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Welcome to our SQL Server blog

This blog was created in order to pass on some of our knowledge and advice in the hope that the community might find it useful.

Obviously Microsoft SQL Server is our area of expertise and therefore this is our most thorough blog with everything from the basic through to the the incredibly advanced and, as such, we should have something for everyone within our pages.


What's Using the Buffer Pool?
Published: Nov 27, 2020
We all know that SQL Server stores data in memory in a place it calls the Buffer Pool (and if you don’t, then speak up and I’ll explain) but, for a lot of us, that’s where our knowledge ends.



However, this is most definitely not where our interest should end… wouldn’t you like to know what’s in the Buffer Pool? Ie. What’s taking up this most precious of space? Here’s how you know…

We all clamour for RAM in our SQL Servers, but rarely do we stop and ask ourselves why we’re invariably asking our Infrastructure Admins for more of this magic material… is it because we have actually run out of RAM or, more likely, is it that some queries have gone mad and hidden table scans are causing tables to clog up the buffer pool and leave us no RAM for the tables and queries we wish to be fast?



Luckily, in order to answer that exact question, SQL Server provides us with some a very useful DMV and, as long as you know how to use it, we can easily find the answers to this question.



The query you need to know is as follows:

with bufferPool as
(
      
select case when is_modified = 1 then 'Dirty' else 'Clean' end pageType,
            
case database_id when 32767 then 'Resource' else db_name(database_id) end databaseName,
            
count_big(*) noPages
      
from sys.dm_os_buffer_descriptors
      
group by database_id, is_modified
)
select *, (noPages * 8) / 1024 / 1024. usedGB,
      
case when noPages = 0 or (noPages * 8) / 1024 / 1024. = 0 then 0
            
else convert(decimal(5, 2), ((noPages * 8) / 1024 / 1024. / sum((noPages * 8) / 1024 / 1024.) over()) * 100)
      
end percentBufferPool
from bufferPool
order by usedGB desc


Now, I need to explain a couple of points here… firstly, this query is at the database level… it’s going to tell you exactly which of your databases is hogging the Buffer Pool and just how much it’s using. What it also tells you (and which you can feel free to remove if it doesn’t interest you) is whether your pages are dirty or clean… basically whether the pages in memory have been updated or not. This is a very good guide to letting you know if any buffer pool hogs are due to large updates or simply because the pages are being read.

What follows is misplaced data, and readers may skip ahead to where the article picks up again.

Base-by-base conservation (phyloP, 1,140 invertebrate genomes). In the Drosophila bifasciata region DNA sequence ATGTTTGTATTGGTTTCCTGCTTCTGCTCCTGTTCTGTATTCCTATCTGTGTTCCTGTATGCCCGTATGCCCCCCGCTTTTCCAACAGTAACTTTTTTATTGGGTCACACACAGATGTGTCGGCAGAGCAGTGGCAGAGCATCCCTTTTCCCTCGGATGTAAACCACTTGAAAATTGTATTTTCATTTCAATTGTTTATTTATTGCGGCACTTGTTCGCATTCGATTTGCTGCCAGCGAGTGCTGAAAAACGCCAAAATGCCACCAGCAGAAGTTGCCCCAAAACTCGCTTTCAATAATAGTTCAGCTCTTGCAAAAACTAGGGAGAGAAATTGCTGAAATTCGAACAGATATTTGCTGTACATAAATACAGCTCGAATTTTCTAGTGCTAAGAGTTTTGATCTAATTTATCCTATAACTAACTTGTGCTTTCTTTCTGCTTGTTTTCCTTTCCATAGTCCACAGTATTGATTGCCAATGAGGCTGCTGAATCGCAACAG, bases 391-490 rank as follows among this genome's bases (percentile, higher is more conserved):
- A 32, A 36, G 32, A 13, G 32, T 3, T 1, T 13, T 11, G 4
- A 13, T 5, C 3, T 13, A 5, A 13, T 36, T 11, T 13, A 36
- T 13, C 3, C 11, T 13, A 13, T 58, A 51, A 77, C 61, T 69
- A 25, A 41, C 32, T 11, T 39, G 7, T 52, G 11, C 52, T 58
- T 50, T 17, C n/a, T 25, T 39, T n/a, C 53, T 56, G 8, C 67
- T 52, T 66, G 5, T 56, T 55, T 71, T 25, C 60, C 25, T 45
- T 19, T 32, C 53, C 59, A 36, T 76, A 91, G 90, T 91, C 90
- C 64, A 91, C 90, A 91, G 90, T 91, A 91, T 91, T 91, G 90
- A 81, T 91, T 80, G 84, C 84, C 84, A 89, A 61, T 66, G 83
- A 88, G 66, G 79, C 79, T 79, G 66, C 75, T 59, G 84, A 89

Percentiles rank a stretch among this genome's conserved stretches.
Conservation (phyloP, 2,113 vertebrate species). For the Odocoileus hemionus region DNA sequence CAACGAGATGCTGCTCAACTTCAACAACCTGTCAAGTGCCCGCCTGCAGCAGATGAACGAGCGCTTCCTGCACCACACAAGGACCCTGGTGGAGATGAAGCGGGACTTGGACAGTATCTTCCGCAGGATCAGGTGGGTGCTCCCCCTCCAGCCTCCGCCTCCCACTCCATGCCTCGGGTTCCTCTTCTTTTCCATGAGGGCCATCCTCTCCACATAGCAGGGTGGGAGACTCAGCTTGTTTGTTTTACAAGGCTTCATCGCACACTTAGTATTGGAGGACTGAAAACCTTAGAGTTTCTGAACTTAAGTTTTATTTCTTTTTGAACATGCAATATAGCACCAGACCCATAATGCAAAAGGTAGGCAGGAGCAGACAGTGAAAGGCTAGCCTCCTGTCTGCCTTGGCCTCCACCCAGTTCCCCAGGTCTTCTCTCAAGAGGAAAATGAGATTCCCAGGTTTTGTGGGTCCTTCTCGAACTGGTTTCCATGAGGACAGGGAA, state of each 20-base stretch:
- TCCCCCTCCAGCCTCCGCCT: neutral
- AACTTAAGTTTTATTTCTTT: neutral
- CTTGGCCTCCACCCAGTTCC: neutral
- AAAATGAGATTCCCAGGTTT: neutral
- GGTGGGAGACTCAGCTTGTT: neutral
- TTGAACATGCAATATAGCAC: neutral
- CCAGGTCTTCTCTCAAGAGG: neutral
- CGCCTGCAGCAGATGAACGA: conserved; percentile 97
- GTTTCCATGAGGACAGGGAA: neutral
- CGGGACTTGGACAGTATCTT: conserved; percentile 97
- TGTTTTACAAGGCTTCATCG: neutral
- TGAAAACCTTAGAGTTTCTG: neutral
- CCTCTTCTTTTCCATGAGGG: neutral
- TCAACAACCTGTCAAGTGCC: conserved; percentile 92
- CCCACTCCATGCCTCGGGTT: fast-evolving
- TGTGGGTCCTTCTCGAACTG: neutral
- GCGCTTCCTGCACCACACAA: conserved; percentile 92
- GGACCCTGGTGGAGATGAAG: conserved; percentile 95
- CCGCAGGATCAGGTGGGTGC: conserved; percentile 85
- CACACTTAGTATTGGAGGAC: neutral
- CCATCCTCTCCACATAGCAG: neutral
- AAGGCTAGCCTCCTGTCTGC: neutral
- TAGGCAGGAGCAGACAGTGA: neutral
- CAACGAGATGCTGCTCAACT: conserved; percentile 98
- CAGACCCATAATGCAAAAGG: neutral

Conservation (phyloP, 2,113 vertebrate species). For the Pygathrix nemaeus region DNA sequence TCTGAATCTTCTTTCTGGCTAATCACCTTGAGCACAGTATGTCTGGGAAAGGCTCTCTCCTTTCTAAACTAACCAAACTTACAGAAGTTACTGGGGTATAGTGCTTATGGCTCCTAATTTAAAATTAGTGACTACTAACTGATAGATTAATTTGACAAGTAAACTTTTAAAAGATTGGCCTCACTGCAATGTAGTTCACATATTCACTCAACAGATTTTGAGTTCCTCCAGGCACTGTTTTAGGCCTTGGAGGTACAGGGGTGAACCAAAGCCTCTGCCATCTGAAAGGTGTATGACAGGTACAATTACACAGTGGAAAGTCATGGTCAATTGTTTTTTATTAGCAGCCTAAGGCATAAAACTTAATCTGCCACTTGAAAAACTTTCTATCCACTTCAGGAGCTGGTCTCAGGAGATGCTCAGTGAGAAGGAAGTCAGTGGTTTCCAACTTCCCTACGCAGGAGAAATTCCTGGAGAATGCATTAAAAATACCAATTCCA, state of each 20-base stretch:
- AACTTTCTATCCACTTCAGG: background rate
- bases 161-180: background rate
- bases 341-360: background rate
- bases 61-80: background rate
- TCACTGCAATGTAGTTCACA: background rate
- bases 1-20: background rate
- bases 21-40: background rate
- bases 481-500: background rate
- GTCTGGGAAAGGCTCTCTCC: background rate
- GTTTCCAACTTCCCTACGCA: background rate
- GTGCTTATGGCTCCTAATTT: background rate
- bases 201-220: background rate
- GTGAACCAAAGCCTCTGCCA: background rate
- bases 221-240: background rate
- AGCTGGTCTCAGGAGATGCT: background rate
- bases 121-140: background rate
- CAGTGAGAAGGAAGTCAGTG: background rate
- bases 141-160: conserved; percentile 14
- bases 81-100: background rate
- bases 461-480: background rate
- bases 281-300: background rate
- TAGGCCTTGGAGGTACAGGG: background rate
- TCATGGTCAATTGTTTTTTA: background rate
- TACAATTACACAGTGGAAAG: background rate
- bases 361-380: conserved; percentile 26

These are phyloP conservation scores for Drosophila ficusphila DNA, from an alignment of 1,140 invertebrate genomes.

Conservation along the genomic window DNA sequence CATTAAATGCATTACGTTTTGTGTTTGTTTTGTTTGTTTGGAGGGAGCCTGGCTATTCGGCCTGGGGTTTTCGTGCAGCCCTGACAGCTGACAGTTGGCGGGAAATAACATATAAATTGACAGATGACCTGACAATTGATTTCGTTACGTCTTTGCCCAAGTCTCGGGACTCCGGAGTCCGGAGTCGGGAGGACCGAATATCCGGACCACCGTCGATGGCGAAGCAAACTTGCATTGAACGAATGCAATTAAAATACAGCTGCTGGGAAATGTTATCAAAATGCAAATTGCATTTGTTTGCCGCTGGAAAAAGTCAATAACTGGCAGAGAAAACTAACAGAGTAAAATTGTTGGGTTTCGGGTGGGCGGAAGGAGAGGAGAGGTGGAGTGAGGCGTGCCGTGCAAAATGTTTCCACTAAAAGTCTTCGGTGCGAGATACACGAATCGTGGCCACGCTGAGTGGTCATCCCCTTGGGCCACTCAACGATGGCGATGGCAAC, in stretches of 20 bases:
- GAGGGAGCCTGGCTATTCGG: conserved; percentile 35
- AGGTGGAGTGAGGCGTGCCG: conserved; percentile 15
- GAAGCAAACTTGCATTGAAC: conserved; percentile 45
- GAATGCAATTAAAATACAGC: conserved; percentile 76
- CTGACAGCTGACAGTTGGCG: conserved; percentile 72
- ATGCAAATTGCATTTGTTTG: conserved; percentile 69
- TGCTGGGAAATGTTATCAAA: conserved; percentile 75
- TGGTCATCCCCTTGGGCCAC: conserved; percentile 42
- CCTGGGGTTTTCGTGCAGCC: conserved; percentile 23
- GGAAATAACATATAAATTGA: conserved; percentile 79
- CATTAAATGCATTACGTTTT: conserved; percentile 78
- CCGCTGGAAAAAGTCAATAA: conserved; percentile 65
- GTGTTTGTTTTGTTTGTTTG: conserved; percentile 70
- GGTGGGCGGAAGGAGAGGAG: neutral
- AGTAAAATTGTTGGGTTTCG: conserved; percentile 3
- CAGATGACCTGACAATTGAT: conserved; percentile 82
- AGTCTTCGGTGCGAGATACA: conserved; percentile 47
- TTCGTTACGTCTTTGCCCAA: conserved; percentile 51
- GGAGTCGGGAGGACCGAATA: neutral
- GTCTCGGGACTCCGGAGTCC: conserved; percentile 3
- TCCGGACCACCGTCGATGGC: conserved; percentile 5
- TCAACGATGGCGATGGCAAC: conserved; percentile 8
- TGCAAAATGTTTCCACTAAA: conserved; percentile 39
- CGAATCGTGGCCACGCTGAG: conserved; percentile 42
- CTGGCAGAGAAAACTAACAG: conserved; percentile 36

Let’s take a couple of examples…



Here is a screenshot of my buffer pool after running both a checkpoint (to write out any dirty pages to disk) and a DropCleanBuffers… there I’m hoping it’ll be pretty empty (fingers crossed):


All good. So, what can we do next? Well, let’s read some data from good old AdventureWorks:

select *
from sales.SalesOrderDetailEnlarged


Now we can check that this has all been pulled into our Buffer Pool:


As we can see… we’ve pulled the whole table into the Buffer Pool… and it’s the only table we have… and the “Clean” pageType denotes that we have read data rather than updated… this can help because if we don’t expect large datasets from this database to be pulled into cache then we know that there is a rogue query plan somewhere that we need to hunt down.



Likewise, if we were to see a high number of “Dirty” pages appearing in the output then we know that a very large update has happened… this could imply an inadequately filtered update query.



Either way, it will give us a good inkling that there’s something wrong and help direct us where we need to look.

Sadly this only helps to narrow down in respect to database… in the next post I’ll help break this down further to show how to get down to the specific table and even index that SQL has pulled into its memory.

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SQL  World  CEO
Kevin  Urquhart

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I am a SQL Server DBA, Architect, Developer, Trainer, and CEO of SQL World. This is my blog in which I’m simply trying to share my SQL knowledge and experiences with the world.

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